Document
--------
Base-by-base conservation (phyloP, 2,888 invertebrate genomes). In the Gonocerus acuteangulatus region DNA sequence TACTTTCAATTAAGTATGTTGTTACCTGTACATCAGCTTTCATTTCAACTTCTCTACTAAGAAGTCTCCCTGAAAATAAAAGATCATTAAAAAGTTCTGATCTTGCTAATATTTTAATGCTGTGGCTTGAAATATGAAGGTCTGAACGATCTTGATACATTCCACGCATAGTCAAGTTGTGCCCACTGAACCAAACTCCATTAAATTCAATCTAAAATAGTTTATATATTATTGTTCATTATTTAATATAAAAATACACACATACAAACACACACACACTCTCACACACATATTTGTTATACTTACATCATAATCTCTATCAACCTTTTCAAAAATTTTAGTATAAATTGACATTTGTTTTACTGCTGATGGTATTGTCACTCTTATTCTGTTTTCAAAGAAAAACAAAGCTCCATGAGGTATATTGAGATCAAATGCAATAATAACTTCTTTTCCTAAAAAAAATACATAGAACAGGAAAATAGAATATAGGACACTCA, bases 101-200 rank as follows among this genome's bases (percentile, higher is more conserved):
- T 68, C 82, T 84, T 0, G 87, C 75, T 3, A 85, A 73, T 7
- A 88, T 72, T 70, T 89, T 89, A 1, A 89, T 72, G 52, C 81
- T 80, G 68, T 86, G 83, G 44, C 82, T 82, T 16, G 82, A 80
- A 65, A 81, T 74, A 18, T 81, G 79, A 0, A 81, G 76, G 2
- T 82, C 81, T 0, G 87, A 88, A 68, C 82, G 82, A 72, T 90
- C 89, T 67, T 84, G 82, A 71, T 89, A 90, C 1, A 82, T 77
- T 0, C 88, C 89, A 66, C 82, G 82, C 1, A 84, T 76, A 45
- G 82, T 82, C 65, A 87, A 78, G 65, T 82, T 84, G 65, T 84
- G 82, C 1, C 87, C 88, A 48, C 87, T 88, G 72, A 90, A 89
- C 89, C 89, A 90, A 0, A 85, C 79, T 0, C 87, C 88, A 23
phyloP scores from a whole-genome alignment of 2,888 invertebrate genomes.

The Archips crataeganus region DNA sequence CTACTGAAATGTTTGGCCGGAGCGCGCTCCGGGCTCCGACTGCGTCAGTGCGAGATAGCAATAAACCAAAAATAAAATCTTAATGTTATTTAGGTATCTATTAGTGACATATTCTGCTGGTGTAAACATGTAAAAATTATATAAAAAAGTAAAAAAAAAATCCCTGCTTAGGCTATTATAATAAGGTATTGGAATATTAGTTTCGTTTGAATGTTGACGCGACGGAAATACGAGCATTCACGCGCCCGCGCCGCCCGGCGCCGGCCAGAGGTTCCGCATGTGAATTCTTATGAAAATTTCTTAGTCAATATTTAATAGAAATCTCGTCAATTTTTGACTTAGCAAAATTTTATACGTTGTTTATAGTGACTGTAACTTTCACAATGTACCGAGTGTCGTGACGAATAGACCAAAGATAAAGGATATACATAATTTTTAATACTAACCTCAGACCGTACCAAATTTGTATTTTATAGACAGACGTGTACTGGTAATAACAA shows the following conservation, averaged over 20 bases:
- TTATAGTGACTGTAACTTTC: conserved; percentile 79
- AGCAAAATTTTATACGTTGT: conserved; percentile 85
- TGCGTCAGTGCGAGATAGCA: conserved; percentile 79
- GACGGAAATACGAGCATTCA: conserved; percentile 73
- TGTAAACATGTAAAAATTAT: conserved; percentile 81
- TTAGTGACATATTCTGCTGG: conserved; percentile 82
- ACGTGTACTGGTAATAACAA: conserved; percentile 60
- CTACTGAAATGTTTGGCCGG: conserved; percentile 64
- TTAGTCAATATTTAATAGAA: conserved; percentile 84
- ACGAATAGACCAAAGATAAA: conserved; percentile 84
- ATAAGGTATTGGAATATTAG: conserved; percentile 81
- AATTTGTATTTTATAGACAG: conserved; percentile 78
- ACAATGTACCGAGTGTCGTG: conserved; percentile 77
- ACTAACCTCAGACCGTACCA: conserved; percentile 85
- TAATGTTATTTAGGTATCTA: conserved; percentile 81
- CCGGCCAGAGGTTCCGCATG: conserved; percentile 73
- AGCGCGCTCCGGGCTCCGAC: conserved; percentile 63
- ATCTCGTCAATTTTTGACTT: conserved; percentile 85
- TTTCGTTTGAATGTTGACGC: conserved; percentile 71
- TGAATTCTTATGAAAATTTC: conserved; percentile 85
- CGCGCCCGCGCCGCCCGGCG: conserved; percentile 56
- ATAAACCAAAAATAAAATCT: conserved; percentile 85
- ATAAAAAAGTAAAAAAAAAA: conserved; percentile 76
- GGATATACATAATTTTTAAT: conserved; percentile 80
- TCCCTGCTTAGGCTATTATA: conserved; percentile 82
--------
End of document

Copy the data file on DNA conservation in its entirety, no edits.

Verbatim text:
Base-by-base conservation (phyloP, 2,888 invertebrate genomes). In the Gonocerus acuteangulatus region DNA sequence TACTTTCAATTAAGTATGTTGTTACCTGTACATCAGCTTTCATTTCAACTTCTCTACTAAGAAGTCTCCCTGAAAATAAAAGATCATTAAAAAGTTCTGATCTTGCTAATATTTTAATGCTGTGGCTTGAAATATGAAGGTCTGAACGATCTTGATACATTCCACGCATAGTCAAGTTGTGCCCACTGAACCAAACTCCATTAAATTCAATCTAAAATAGTTTATATATTATTGTTCATTATTTAATATAAAAATACACACATACAAACACACACACACTCTCACACACATATTTGTTATACTTACATCATAATCTCTATCAACCTTTTCAAAAATTTTAGTATAAATTGACATTTGTTTTACTGCTGATGGTATTGTCACTCTTATTCTGTTTTCAAAGAAAAACAAAGCTCCATGAGGTATATTGAGATCAAATGCAATAATAACTTCTTTTCCTAAAAAAAATACATAGAACAGGAAAATAGAATATAGGACACTCA, bases 101-200 rank as follows among this genome's bases (percentile, higher is more conserved):
- T 68, C 82, T 84, T 0, G 87, C 75, T 3, A 85, A 73, T 7
- A 88, T 72, T 70, T 89, T 89, A 1, A 89, T 72, G 52, C 81
- T 80, G 68, T 86, G 83, G 44, C 82, T 82, T 16, G 82, A 80
- A 65, A 81, T 74, A 18, T 81, G 79, A 0, A 81, G 76, G 2
- T 82, C 81, T 0, G 87, A 88, A 68, C 82, G 82, A 72, T 90
- C 89, T 67, T 84, G 82, A 71, T 89, A 90, C 1, A 82, T 77
- T 0, C 88, C 89, A 66, C 82, G 82, C 1, A 84, T 76, A 45
- G 82, T 82, C 65, A 87, A 78, G 65, T 82, T 84, G 65, T 84
- G 82, C 1, C 87, C 88, A 48, C 87, T 88, G 72, A 90, A 89
- C 89, C 89, A 90, A 0, A 85, C 79, T 0, C 87, C 88, A 23
phyloP scores from a whole-genome alignment of 2,888 invertebrate genomes.

The Archips crataeganus region DNA sequence CTACTGAAATGTTTGGCCGGAGCGCGCTCCGGGCTCCGACTGCGTCAGTGCGAGATAGCAATAAACCAAAAATAAAATCTTAATGTTATTTAGGTATCTATTAGTGACATATTCTGCTGGTGTAAACATGTAAAAATTATATAAAAAAGTAAAAAAAAAATCCCTGCTTAGGCTATTATAATAAGGTATTGGAATATTAGTTTCGTTTGAATGTTGACGCGACGGAAATACGAGCATTCACGCGCCCGCGCCGCCCGGCGCCGGCCAGAGGTTCCGCATGTGAATTCTTATGAAAATTTCTTAGTCAATATTTAATAGAAATCTCGTCAATTTTTGACTTAGCAAAATTTTATACGTTGTTTATAGTGACTGTAACTTTCACAATGTACCGAGTGTCGTGACGAATAGACCAAAGATAAAGGATATACATAATTTTTAATACTAACCTCAGACCGTACCAAATTTGTATTTTATAGACAGACGTGTACTGGTAATAACAA shows the following conservation, averaged over 20 bases:
- TTATAGTGACTGTAACTTTC: conserved; percentile 79
- AGCAAAATTTTATACGTTGT: conserved; percentile 85
- TGCGTCAGTGCGAGATAGCA: conserved; percentile 79
- GACGGAAATACGAGCATTCA: conserved; percentile 73
- TGTAAACATGTAAAAATTAT: conserved; percentile 81
- TTAGTGACATATTCTGCTGG: conserved; percentile 82
- ACGTGTACTGGTAATAACAA: conserved; percentile 60
- CTACTGAAATGTTTGGCCGG: conserved; percentile 64
- TTAGTCAATATTTAATAGAA: conserved; percentile 84
- ACGAATAGACCAAAGATAAA: conserved; percentile 84
- ATAAGGTATTGGAATATTAG: conserved; percentile 81
- AATTTGTATTTTATAGACAG: conserved; percentile 78
- ACAATGTACCGAGTGTCGTG: conserved; percentile 77
- ACTAACCTCAGACCGTACCA: conserved; percentile 85
- TAATGTTATTTAGGTATCTA: conserved; percentile 81
- CCGGCCAGAGGTTCCGCATG: conserved; percentile 73
- AGCGCGCTCCGGGCTCCGAC: conserved; percentile 63
- ATCTCGTCAATTTTTGACTT: conserved; percentile 85
- TTTCGTTTGAATGTTGACGC: conserved; percentile 71
- TGAATTCTTATGAAAATTTC: conserved; percentile 85
- CGCGCCCGCGCCGCCCGGCG: conserved; percentile 56
- ATAAACCAAAAATAAAATCT: conserved; percentile 85
- ATAAAAAAGTAAAAAAAAAA: conserved; percentile 76
- GGATATACATAATTTTTAAT: conserved; percentile 80
- TCCCTGCTTAGGCTATTATA: conserved; percentile 82